CHAPTER I. – A HAPPY HOME.
“I wonder will any of them come, Jerry?”
The pretty little woman’s face got puckered all over with baby wrinkles, more suitable to the wee pink face that lay on her bosom than to her own somewhat pale one, as she made the remark.
Jerry looked up from his newspaper and gazed at her lovingly for a moment before he answered, his answer being a confident smile with a knowing shake of the head from side to side as who should say– “Oh, you little humbug, pretending to distress yourself with doubts. Of course, they’ll come–all of them.”
Katey seemed to lose her trouble in his smile–it was wonderful what comforters love and sympathy are. She drew close to her husband and held down the tiny bald pink head for him to kiss, and then, leaning her cheek against his, said in a soft cooing voice, half wifely, half motherly, “Oh, Jerry, isn’t he a little beauty.”
Children are quite as jealous as dogs and cats in their own way, and instinctively the urchin sprawling on the hearth-rug came over and pulled at his mother’s dress, saying plaintively, “Me too, mammy–me too.”
Jerry took the child on his knee. “Eh, little Jerry, your nose is out of joint again; isn’t it?”
A mother is jealous as well as her child, and this mother answered–“Oh, no, Jerry, sure I don’t love him less because I have to take care of the little mite.”
Further conversation was stopped by a knock at the door.
“That’s some of them stayin’ away,” said Jerry, as he went out to open the door.
As may be seen, Jerry and his wife expected company, the doubts as to whose arrival was caused by the extreme inclemency of the weather, and as the occasion of the festivities was an important one, the doubts were strong.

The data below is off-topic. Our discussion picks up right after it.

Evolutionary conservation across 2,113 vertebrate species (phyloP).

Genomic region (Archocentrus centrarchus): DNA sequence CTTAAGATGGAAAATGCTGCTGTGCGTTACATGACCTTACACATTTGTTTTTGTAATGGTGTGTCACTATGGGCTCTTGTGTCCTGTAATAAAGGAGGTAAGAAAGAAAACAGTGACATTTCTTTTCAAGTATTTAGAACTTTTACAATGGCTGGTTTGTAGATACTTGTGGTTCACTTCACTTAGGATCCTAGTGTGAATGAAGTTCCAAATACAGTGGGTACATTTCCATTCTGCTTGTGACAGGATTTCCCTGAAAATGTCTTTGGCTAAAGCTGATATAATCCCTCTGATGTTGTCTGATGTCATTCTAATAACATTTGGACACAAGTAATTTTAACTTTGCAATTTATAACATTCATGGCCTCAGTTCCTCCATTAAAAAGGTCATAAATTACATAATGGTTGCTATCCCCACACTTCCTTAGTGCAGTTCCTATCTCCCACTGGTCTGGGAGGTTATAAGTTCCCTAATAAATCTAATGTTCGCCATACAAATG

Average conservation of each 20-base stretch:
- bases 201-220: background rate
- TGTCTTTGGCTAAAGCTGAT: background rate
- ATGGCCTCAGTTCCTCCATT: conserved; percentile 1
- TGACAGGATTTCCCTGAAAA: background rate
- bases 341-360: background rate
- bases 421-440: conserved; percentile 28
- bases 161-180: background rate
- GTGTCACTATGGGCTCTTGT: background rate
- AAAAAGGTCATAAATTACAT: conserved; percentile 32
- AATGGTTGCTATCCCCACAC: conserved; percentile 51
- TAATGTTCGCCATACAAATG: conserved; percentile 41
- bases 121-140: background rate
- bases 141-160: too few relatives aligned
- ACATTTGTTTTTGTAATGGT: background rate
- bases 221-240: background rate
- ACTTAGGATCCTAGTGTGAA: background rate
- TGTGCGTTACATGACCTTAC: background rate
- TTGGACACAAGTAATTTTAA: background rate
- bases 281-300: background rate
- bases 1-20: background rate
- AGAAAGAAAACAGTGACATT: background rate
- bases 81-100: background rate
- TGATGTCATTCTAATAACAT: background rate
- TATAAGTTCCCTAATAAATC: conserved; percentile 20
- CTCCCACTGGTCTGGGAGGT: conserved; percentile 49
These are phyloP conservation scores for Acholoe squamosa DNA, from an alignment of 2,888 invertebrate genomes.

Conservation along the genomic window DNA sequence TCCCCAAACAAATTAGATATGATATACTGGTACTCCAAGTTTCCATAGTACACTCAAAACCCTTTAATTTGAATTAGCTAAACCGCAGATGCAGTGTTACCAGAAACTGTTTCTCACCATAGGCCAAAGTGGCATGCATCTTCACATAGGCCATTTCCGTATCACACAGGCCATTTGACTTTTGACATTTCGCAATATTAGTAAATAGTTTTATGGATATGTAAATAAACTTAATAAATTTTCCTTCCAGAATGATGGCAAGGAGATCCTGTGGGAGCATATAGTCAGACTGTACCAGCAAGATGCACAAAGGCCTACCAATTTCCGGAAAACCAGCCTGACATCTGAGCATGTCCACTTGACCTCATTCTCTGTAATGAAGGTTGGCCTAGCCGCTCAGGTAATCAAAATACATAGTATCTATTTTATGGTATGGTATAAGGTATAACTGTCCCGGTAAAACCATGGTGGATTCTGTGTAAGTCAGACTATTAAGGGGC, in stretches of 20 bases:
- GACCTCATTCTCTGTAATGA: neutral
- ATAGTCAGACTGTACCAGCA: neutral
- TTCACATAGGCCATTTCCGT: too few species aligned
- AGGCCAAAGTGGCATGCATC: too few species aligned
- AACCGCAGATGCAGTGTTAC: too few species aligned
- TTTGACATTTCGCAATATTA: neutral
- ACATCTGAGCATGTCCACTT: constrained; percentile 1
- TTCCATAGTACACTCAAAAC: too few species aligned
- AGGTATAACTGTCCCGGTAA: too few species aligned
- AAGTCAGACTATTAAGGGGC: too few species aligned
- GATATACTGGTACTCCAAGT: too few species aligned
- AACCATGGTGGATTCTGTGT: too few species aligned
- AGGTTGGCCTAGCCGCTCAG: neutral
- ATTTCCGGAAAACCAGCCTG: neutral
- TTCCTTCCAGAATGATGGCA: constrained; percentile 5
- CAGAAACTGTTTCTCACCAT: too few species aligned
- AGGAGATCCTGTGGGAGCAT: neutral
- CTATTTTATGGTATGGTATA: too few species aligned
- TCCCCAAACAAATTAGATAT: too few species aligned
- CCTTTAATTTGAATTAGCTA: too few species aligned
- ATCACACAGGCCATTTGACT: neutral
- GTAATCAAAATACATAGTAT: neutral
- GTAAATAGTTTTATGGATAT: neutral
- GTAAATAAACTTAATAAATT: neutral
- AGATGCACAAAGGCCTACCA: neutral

Jerry O’Sullivan was a prosperous man in his line of life. His trade was that of a carpenter, and as he had, in addition to large practical skills and experience gained from unremitting toil, a considerable share of natural ability, was justly considered by his compeers to be the marking of a successful man.
Three years before he had been married to his pretty little wife, whose sweet nature, and care for his comfort, and whose desire to perfect the cheerfulness of home, had not a little aided his success, and kept him on the straight path.
If every wife understood the merits which a cheerful home has above all other places in the eyes of an ordinary man, there would be less brutality than there is amongst husbands, and less hardships and suffering amongst wives.
The third child had just been christened, and some friends and relatives were expected to do honour to the occasion, and now the knock announced the first arrival.
Whilst Jerry went to the door, Katey arranged the child’s garments so as to make him look as nice as possible, and also fixed her own dress, somewhat disturbed by maternal cares. In the meantime little Jerry flattened his nose against the window pane in a vain desire to see the appearance of the first arrival. Little Katey stood by him looking expectant as though her eyes were with her brother’s.
Mrs. Jerry’s best smile showed that the newcomer, Mr. Parnell, was a special friend. After shaking hands with him she stood close to him, and showed him the baby, looking up into his dark strong face with a smile of perfect trust. He was so tall that he had to stoop to kiss the baby, although the little mother raised it in her arms for him. He said very tenderly–
“Let me hold him a minute in my arms.”
He lifted him gently as he spoke, and bending his head, said reverently:–
“God bless him. Suffer little children to come unto me, for of such is the kingdom of Heaven.”
Katey’s eyes were full of tears as she took him back, and she thanked the big man with a look too full of sacred feeling for even a smile.
Jerry stood by in silence. He felt much, although he did not know what to say.
Another knock was heard, and again Jerry’s services were required. This time there was a large influx, for three different bodies had joined just at the door. Much laughter was heard in the hall, and then they all entered. The body consisted of seven souls all told.
To read the rest of this novel visit:
The Primrose Path at bramstoker.org